Monday, August 31, 2015

Episode 106: 30 Minutes of UMoria

This is episode 106 of Roguelike Radio, where we discuss the 30 Minutes of UMoria video series by Ben Horst.

You can download the mp3 of the podcast, play it in the embedded player below, or you can follow us on iTunes.

Topics Discussed:
  • Ben's 139 episode run of UMoria Let's Plays, culminating in the defeat of the Balrog yesterday - episodes and further details also on Ben's page
  • The history of Moria, with some details from David Craddock's Dungeon Hacks, and how it influenced the roguelike genre
  • The Wheel of Source Code focus on.... place_gold()
  • Ben's desire to beat UMoria for the first time in 17 years, and to make videos to have some output of his play
  • How the Balrog was beaten and how Moria brought grinding to roguelikes
  • The dominance of Dungeons and Dragons vs Tolkien
  • Details of the work that goes into making the episodes and the various features in each ep
  • Greater interest in Moria thanks to the videos
  • The problem of game length in Moria (Ben's winning run took 57 hours)
  • Ben's future plans, including Moria speedruns and offering to help others with roguelike plays
  • Play Moria yourself: Beej's Moria page (includes multiple binaries and guides), UMoria 5.6

Join us next time for more roguelike-y goodness.


  1. Nice and timely episode---an excellent accompaniment to the end of the LP. The present future of Moria is most active in the land of Rephial (or the deeper place at ) alongside the Angband associates, where NPPAngband dwells as it, while it is still deep into a massive new update and/or QT-powered frenzy, also contains within it NPPMoria which aims to provide much enhancement to the core experience---both projects haven't gotten much of a spotlight yet, but Mr. Horst should definitely look into it at his convenience if he'd not heard of it prior.

    Looking forward to further Moria projects and it would be interesting to see how a Rogue project would go be it of the 57 Hour Challenge or otherwise as it is definitely a very hard game almost to the degree of something like Telengard ( )---either using one of the oldest preserved editions or the mysterious works of Donnie Russell, who has also done a bit himself to get Moria recent times as of this year:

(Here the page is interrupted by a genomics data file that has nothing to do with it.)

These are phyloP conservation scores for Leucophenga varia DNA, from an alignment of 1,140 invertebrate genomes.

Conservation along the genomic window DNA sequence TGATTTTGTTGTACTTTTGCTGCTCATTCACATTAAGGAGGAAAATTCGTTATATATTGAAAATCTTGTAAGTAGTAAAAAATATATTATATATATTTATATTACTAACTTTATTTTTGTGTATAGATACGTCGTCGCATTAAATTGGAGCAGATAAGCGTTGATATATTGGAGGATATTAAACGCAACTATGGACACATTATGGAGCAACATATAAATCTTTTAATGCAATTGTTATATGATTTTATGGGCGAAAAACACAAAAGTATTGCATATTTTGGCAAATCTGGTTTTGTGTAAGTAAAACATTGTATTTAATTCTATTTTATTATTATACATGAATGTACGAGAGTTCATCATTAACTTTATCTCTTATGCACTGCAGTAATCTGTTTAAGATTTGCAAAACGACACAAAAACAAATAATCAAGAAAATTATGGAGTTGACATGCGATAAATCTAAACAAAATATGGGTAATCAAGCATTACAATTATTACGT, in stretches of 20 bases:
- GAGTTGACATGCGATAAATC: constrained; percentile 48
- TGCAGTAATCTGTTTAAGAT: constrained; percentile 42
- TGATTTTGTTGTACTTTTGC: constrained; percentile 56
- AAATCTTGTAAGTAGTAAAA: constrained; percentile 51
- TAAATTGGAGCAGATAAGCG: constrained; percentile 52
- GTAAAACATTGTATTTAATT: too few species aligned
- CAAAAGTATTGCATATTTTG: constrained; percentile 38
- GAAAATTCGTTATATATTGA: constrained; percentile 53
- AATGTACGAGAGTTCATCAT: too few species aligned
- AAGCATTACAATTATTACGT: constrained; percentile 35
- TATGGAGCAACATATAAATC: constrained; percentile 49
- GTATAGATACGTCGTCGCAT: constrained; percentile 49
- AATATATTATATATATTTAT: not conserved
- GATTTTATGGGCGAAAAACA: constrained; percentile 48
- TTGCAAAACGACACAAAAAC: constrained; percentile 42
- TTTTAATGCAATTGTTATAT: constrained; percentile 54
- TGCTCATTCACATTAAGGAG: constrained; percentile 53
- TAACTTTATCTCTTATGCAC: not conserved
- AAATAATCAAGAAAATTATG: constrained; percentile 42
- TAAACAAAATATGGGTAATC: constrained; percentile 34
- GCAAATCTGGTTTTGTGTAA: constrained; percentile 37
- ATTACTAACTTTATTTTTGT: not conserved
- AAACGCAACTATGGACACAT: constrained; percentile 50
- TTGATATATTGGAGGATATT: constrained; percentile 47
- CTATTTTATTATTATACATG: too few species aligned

Other classics it would be interesting to behold such a treatment would definitely be Omega and Larn as the last of the oldest guard of all. Well, and Quest for the Unicorn if only for netting that Silver Anniversary of late as a window into an alternate timeline where evolution for 80's Roguelikes wasn't so much a thing vs a maddening progression of escalation~

  2. Just posted a build to my Github of the DOS flavor of UMoria 5.6 that will work on Windows XP. The VS2013 build I had up before apparently only works on newer Windows versions.

    I also just created a Github account to capture what little history I could find of the Larn source code.

  3. Also, there's something funny about Moria and guys named Ben. I've been making various ports since the mid-to-late 1990s, and another Ben ran a successful project to contact the original contributors to get permission to relicense the source as GPL and/or public domain. Now a Ben has posted a cool video series about the game.

  4. Cool episode, I really like the wheel of source code section. It displays a lot of the interesting quirkyness of roguelikes in this one function by juggeling with probabilities, browsing through lists... really nice.

  5. I'd really recommend Ben trying out Sil since it seems like he likes very old school traditional roguelikes. I think it's the best representation of the really old school in modern roguelikes.

  6. great episode - i really enjoy bens video series and love the wheel of source code. i wouldnt mind seeing him as a regular contributor to RR, especially if he had a technical or linux/FOSS oriented perspective to give as i anticipate he does, considering the licensing and tools used on 30 minutes of moria.

  7. OMG "wheel of source code" I love that. I'm going to copy that somehow how fun is that.